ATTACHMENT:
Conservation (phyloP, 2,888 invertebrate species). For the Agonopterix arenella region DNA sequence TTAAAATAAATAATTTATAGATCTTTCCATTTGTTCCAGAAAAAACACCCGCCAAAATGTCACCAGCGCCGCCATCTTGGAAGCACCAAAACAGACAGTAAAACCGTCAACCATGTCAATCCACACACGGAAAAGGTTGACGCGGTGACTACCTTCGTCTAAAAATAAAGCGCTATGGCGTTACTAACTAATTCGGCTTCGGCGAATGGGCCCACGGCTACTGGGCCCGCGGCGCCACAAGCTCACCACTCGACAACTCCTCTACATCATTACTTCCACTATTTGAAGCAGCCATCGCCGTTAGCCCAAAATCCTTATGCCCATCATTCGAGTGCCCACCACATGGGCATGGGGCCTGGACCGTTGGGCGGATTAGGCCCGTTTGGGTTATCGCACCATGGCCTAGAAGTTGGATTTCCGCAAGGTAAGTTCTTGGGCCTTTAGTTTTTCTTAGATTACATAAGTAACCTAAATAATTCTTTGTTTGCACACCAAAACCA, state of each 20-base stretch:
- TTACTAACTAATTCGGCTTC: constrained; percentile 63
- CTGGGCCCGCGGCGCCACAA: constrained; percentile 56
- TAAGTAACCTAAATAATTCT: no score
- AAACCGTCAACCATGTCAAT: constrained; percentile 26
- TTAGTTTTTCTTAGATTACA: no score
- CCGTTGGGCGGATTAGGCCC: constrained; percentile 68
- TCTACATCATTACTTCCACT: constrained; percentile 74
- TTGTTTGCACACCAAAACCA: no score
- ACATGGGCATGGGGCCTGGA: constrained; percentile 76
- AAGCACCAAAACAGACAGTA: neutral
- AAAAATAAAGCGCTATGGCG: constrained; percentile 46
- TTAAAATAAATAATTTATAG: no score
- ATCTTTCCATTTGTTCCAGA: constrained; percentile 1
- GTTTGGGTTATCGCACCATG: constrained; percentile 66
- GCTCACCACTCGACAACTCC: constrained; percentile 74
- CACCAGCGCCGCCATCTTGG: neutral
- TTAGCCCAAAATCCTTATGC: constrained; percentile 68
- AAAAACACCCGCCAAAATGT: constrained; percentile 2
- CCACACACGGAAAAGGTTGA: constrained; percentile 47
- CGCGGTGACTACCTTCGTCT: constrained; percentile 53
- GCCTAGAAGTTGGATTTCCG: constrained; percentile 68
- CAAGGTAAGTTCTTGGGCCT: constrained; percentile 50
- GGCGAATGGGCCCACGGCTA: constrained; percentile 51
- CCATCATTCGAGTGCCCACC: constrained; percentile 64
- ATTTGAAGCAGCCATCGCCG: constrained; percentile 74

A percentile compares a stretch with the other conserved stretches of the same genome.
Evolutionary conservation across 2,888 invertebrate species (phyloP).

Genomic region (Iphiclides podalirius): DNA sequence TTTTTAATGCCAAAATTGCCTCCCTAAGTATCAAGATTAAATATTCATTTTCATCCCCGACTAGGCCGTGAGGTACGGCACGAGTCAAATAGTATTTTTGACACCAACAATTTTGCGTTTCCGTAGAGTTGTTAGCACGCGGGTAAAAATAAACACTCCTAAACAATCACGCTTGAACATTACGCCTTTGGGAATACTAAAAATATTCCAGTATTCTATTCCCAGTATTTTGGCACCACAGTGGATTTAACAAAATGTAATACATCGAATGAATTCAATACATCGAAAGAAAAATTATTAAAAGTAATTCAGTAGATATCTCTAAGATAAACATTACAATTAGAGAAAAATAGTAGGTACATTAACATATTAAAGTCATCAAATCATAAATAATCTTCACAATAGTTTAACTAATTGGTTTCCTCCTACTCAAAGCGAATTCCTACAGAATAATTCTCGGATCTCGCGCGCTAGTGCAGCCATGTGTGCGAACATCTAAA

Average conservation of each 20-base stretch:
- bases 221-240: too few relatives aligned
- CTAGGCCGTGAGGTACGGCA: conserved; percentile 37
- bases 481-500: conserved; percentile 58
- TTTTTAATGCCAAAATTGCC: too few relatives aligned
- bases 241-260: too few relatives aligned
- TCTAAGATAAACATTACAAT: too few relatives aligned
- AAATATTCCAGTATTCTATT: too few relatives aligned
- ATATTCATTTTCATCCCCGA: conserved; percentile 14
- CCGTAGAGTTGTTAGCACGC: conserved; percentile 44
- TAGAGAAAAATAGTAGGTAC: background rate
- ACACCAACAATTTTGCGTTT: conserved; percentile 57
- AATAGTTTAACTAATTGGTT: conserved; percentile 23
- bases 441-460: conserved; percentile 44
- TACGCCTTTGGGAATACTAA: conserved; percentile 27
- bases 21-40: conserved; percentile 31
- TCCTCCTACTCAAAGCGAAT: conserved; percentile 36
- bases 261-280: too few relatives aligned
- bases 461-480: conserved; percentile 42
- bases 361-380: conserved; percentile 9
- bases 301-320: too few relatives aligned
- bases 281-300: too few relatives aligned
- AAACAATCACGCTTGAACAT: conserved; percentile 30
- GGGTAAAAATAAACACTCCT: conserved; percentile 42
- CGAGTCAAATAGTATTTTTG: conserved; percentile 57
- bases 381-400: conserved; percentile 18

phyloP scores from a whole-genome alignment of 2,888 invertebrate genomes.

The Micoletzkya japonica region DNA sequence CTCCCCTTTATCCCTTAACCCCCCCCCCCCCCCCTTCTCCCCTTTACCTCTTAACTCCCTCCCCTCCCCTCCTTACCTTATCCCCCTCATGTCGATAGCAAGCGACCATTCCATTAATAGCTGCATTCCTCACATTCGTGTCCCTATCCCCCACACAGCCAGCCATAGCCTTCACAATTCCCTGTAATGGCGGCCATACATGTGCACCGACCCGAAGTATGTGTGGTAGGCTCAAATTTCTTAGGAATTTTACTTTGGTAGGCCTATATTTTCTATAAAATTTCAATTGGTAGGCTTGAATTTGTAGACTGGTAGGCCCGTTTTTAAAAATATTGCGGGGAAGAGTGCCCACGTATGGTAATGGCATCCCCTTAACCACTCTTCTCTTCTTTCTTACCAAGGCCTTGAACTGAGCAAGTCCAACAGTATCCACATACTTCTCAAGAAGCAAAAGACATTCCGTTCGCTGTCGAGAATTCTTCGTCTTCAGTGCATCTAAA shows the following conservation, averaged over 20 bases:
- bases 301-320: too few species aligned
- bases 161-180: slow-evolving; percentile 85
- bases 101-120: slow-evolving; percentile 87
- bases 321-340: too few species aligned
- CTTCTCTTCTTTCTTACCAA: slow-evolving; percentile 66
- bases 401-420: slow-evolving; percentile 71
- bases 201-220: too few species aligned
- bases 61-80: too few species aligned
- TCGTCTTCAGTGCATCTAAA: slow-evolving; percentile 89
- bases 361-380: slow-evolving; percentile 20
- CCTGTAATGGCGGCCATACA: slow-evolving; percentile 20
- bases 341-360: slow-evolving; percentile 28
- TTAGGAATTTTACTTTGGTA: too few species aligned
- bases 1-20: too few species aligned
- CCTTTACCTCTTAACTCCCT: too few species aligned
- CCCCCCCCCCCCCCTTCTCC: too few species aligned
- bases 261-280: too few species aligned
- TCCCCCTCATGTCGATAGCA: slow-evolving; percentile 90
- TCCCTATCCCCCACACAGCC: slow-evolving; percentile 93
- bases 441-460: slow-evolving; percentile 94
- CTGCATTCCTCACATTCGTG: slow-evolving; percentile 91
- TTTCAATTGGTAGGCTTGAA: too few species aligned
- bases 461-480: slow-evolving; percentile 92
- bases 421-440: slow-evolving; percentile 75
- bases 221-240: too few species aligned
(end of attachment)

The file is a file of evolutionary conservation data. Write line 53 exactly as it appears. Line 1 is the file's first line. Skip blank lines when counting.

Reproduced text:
- GGGTAAAAATAAACACTCCT: conserved; percentile 42